Britain: this is for everyone

Last night’s Olympic opening ceremony was stunning. A glorious jumble of references and spectacles, mixing globally-popular elements with winking in-jokes for the British viewers. It spoke in enormous mile-high symbols of our history and life – not just in the bombast and belligerence of Bond and the Queen arriving by parachute, but also in the careful choice of the Brookside lesbian kiss and the Tardis noise materialising during Bohemian Rhapsody. These are huge chunks of culture, full of their own meaning and carrying their own symbolism; forging them into an event that had its own identity and was not overwhelmed by its parts is an incredible achievement. Danny Boyle should be proud.

Some critics have complained that last night’s ceremony was too political, too much like propaganda – missing the fact that by its nature every Olympic opening ceremony is political, is propaganda. The real complaint is that it was not propaganda they agreed with – and that is fine. An event as enormous as this, as powerfully charged with anticipation and with significance, couldn’t ever hope to please everyone.

But the symbols chosen for celebration were for everyone. The NHS is for everyone. The Queen, James Bond, Mr Bean, the internet, technology, suffrage, kissing, Mary Poppins, Kes, Dizzee Rascal. The opening, pastoral and construction scenes showed clear class delineations; the joyous riot of music and popular culture that grew from it showed disparate, distinct but equal individuals. There’s a vision of utopia there, and it is neither homogenous nor segregated.

It’s easy to throw around words like “vibrant” and “young” and waffle about the British sense of humour and post-Empire faded greatness. That doesn’t come close to the heart of what happened last night. It ought to be impossible to articulate a national identity so full of contradictions. But in four words, there’s a valiant attempt: this is for everyone. Inclusive, open, supportive but not prescriptive, with humility and quiet confidence, and without the belief that everyone’s necessarily going to want it. Everyone gets a turn. Oh, and with permission to be as eccentric, cynical and sarcastic as you like so long as you’re not being mean.

In the end, Danny Boyle’s opening ceremony did what politicians and sponsors couldn’t do (not even with Mitt Romney’s help). It united much of the country, even those bits of it that couldn’t care less about the sport and remain deeply cynical about the money, the sponsorship and the eventual outcome. It made people proud. It gave the Olympics a different meaning. This is why culture matters, and why storytelling is important: it makes meaning. Without it, we’re just a collection of people. With it, we get to be British.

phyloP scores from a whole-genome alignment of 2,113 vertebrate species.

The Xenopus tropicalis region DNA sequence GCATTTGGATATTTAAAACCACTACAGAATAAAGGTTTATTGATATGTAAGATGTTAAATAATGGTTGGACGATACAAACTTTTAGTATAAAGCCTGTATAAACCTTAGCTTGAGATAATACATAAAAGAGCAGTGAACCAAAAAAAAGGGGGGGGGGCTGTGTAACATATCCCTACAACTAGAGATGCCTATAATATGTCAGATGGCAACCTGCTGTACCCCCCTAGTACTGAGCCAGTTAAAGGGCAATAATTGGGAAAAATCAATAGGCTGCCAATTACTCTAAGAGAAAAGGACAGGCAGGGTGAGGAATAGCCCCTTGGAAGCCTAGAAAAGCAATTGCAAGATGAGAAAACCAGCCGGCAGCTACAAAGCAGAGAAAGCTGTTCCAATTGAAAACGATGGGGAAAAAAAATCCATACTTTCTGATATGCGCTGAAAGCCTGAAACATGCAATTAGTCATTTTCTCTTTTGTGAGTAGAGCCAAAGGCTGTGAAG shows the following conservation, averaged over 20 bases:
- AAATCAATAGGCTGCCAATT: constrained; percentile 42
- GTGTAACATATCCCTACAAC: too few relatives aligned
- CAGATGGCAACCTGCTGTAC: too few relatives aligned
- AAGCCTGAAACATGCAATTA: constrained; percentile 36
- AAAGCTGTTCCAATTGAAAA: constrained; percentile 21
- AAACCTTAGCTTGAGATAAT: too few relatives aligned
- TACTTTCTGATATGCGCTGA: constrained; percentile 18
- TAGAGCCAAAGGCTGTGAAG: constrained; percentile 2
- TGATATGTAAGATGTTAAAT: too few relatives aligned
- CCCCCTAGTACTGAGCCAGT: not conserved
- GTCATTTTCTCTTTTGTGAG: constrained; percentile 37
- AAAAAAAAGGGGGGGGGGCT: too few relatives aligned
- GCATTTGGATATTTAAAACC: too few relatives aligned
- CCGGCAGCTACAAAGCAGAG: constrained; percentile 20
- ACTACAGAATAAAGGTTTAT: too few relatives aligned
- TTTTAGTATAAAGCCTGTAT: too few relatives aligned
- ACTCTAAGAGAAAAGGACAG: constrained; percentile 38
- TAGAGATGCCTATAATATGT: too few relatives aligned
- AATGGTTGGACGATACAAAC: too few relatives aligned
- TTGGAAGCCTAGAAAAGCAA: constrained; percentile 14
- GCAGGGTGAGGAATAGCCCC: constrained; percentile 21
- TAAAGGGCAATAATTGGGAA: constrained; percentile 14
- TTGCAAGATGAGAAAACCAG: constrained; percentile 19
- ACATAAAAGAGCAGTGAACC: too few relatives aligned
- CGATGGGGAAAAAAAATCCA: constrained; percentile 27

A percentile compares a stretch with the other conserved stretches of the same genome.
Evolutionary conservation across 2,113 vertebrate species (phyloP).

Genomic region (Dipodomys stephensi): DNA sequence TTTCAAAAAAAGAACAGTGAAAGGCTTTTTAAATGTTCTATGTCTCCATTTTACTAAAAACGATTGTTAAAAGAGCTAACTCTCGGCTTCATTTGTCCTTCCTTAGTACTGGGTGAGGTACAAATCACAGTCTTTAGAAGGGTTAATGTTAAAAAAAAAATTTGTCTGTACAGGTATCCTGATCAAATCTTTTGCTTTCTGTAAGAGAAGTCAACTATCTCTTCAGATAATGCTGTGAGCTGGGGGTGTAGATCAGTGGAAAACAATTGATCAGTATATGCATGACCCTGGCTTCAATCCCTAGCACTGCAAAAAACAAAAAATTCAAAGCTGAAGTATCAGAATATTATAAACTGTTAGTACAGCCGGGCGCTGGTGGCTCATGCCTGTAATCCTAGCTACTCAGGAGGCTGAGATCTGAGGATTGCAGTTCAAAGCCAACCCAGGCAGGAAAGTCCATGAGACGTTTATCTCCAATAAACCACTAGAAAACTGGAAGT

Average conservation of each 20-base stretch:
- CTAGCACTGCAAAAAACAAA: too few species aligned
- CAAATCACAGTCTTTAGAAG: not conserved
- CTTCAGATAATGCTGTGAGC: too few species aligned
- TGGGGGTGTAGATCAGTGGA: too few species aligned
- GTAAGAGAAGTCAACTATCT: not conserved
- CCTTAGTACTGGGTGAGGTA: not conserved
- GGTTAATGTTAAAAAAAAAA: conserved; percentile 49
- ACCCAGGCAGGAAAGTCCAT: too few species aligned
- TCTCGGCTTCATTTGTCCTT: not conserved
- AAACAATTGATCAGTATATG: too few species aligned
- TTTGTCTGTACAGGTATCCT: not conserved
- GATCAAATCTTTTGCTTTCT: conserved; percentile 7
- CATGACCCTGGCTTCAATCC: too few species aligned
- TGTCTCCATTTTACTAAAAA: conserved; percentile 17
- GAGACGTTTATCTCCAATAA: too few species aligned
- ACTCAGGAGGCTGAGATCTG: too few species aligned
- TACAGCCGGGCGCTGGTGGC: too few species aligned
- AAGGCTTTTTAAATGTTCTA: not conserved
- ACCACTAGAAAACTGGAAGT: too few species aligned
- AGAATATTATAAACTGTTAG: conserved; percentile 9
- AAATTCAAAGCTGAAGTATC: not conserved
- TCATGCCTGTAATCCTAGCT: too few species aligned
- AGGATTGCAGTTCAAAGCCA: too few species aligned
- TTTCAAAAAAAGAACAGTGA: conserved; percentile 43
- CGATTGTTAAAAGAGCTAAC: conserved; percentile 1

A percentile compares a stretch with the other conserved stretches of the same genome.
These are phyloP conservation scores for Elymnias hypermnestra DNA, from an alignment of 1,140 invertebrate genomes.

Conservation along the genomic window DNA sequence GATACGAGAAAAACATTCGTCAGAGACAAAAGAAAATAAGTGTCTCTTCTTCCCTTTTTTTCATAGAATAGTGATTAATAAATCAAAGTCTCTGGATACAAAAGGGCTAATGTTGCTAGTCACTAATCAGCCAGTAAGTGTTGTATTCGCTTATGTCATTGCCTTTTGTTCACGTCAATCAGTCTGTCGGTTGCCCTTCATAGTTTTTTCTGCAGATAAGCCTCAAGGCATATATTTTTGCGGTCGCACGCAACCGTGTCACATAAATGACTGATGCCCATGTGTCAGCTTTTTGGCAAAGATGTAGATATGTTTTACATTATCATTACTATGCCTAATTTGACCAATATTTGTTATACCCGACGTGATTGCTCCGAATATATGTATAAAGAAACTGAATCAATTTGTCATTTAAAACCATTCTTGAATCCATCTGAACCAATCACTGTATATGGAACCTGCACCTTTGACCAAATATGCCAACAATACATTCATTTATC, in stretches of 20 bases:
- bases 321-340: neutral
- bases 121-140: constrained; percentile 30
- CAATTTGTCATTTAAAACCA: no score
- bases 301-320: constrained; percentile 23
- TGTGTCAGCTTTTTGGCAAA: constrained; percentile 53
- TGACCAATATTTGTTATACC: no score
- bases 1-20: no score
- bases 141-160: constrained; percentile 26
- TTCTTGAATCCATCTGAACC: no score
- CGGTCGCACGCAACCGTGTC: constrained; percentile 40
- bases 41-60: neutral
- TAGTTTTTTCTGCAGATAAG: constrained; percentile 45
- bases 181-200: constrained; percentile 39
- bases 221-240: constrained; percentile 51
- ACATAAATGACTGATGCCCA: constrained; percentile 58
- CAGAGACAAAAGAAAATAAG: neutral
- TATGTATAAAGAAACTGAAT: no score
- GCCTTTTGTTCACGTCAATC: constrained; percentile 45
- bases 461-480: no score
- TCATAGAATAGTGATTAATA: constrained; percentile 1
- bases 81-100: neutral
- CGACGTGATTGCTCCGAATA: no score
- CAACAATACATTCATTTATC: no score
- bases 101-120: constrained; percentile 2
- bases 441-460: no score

14 thoughts on “Britain: this is for everyone

  1. Totally agree. Many have stated that it couldn’t and wasn’t trying to beat China’s ceremony – I think it blew it away. Thousands of regimented communistic drumming? yawn. I think Boyle’s opener was a game changer, we’ll see more use of film, made for screen, ceremonies in the future and less regimented streamer twirling

  2. Thank you all! Glad it resonated with people – I rarely feel much connection to the idea of Britishness, and this was a peculiar thing to try to encapsulate. Benji Lanyardo on Twitter yesterday said that he’s always felt otherness more than Britishness, but that during the ceremony he started to feel like they were the same. Think that’s a fascinating thing.

  3. dunno, as a non brit I found it drawn out and confusing.. something simpler, and more focused around the games rather than a spotlight for GB would have been nicer.

  4. Started Tweeting about it in full cynicism mode – ended by watching it and cheering.

    A few missed occasions (No Heavy Metal? and Yaketty Sax should have been somewhere) but there was always going to be sides missing.

    My favourite point has to be my non-British friends asking if we were all on drugs, and just replying with “That’s just being British”. :)

  5. So with all that money sloshing around, still they asked for volunteers. Hmm.
    Anyone know whether Rowan “Barclaycard” Atkinson, Branagh, Macca and all the other celebs were asked to volunteer their time too? Just wonderin’.

  6. I am one of those cynical people you spoke about towards the end of this piece and you were spot on, loved the Ceremony much to the surprise of everyone who knows me…lol. Great piece

  7. Excellent summary of events.

    I was slightly cynical of Danny Boyle’s appointment but having seen the result I am now rather shame-faced. I’ve not met anyone yet who was not impressed by the ceremony and the worst I’ve heard is that it was too British which I regard as a positive comment.

    What other country could have Dr Who and Mr Bean in their ceremony and be praised for it?

    @jonathan q – as with all ceremonies in foreign countries (the Māori Haka in New Zealand for instance) you won’t ‘get’ all of the references but the commentary should make up for this.

  8. The most complaints I had during the ceremony (I’m in America, btw) is the US television commentary. The newcasters in charge explained every piece of symbolism and then added very unfunny banter in between. I made a joke early on that they would explain what Harry Potter was during the giant Voldemort (which I had heard about earlier in the day) and guess what — they actually explained what Harry Potter was. I started just yelling at them to shut up about a third of the way through. So yeah, kind of disappointing.

What do you think?